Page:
Mental health workers prepare for three-day strikes in New London, Middletown

A senior residential recovery specialist at a behavioral health clinic in New London joins dozens of colleagues on Sunday morning in a strike over low pay and unsafe staff conditions.

Kwan Jenkins, 44, has worked with Sound Community Services for three years now. He never received a raise.

“I’ve been at the same rate since I started,” he says, “less than $15.40 an hour.

The workers also have other complaints. They say they can’t afford health insurance and they don’t have a retirement plan. Management does not discipline abusive customers and instead recycles them through different programs, he said.


Unionized employees of Sound Community Services are going on strike starting Sunday morning for higher wages, benefits and better staffing conditions. A separate strike is also planned at Gilead Community Services in Middletown starting May 5. Both strikes will be limited to three days, according to the District 1199 Service Employees International Union.

But workers’ frustration doesn’t just come from their employers. These mental health workers are also calling on the state to provide an additional 8% increase in funding for the state Department of Mental Health and Substance Abuse Services during this legislative session. This would help fund their demands for fair wages, benefits and adequate staffing, they said.

“The 8% will go a long way to correcting low standards in the area of ​​mental health and will help workers get higher wages in their contracts,” said Kindra Fontes-May, an elected organizer from union 1199. The workers “ will continually advocate” for this increase over the next two weeks, Fontes-May said.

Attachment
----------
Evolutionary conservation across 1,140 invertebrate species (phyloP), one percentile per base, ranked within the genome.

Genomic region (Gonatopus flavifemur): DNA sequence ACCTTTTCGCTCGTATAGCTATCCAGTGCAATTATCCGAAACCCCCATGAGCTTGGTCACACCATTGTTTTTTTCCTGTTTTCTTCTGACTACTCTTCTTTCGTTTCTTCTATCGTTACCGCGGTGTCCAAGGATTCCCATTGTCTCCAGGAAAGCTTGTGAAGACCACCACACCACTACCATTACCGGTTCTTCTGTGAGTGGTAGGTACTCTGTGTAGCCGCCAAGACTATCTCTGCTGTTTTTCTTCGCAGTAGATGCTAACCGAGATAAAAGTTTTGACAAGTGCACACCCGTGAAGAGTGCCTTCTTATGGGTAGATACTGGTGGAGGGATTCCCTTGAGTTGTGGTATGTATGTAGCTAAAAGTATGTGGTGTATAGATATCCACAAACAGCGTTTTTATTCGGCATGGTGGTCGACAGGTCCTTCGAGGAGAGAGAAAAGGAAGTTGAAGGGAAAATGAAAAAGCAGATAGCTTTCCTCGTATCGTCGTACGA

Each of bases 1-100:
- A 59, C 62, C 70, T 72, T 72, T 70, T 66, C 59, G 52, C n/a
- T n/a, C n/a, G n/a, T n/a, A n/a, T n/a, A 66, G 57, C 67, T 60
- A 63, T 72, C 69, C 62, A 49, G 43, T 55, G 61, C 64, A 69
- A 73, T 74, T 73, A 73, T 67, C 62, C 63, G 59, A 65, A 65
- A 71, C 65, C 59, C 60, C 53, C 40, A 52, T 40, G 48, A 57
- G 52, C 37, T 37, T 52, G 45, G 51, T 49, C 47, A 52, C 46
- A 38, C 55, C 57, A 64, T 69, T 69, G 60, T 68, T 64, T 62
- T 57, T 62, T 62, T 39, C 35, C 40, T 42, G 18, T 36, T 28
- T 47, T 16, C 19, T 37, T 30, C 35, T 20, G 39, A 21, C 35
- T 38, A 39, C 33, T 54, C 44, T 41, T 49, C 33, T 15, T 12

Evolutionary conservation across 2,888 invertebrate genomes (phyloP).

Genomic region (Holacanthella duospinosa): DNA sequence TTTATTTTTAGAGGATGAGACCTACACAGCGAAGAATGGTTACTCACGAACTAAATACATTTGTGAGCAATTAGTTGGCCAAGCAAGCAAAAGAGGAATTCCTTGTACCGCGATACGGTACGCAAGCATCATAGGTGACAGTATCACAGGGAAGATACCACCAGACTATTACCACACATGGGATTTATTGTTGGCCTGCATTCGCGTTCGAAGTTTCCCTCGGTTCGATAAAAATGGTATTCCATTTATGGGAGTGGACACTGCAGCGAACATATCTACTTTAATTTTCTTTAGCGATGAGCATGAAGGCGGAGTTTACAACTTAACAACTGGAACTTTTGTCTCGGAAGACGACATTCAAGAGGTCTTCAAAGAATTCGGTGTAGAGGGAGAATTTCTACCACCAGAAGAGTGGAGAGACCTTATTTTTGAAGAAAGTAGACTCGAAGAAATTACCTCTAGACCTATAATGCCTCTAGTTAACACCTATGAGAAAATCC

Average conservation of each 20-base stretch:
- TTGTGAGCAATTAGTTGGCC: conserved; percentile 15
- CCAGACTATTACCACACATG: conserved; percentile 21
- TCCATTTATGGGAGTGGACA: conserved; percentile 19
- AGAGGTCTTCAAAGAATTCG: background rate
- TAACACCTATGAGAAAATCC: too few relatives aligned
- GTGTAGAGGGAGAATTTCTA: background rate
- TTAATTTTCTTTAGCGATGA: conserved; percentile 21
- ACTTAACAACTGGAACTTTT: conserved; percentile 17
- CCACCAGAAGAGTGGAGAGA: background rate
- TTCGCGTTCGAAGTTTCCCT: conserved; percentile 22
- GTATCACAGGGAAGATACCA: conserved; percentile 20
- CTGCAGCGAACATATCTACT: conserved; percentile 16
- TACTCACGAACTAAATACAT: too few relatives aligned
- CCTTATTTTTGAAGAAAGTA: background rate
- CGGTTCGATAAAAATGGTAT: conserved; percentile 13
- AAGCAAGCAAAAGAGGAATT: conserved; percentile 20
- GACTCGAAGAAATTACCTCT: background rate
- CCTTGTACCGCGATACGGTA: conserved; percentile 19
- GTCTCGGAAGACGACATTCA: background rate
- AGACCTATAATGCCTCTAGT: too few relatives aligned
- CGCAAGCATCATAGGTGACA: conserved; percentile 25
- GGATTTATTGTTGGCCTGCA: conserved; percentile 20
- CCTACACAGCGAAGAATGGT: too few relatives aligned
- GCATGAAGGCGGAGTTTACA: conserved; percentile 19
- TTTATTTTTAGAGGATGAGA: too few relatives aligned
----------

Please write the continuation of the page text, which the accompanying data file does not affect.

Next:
Salaries for workers at the Sound and Gilead Community Centers range from $15 to $18 per hour. The majority of Sound workers earn $15.37 an hour, while most Gilead workers earn $15.06 an hour, according to the union.

The union proposed, using a combination of additional state funding and employer compensation, a path to $20 an hour by raising minimum rates. The proposal also creates “seniority step increments” with the ability to negotiate higher wages in the future, the union said.

Gino DeMaio, CEO of Community Sound Services, said it just wasn’t affordable for his nonprofit. DeMaio said the claims would cost about $1.2 million a year, and the organization only received an additional $323,000 from cost-of-living adjustments.

“That would basically put us out of business,” he told Hearst Connecticut Media on Friday. The demands of the union and what the organization can give are “light years apart”, he said.

“We have only received a limited amount of money from budget appropriations,” he added.

Sound countered with a $1.78 per person raise, increased health care contributions, and automatic enrollment in 401k plans, and the nonprofit would match what it could. DeMaio said he did not receive a response.

Gilead management offered wage increases above the 4% offered to state employees on Friday.

Although Fontes-May said Gilead’s counter is a good start, “the proposal is limited in what it can achieve and is hampered by the fact that it prevents workers from negotiating further raises in the future. “.

“Inflation, gas and rents are rising every year, but mental health salaries have historically remained stagnant,” she said. “The ability of workers to fight for more is key to raising standards across the state and lifting workers out of poverty.”

Dan Osborne, CEO of Gilead Community Services, also attributed state funding to a problem.

“In the past 15 years, however, we have only received one 1% raise from the state,” he said in a statement. “As a result, we have not been able to provide our staff with the steady raises they deserve.”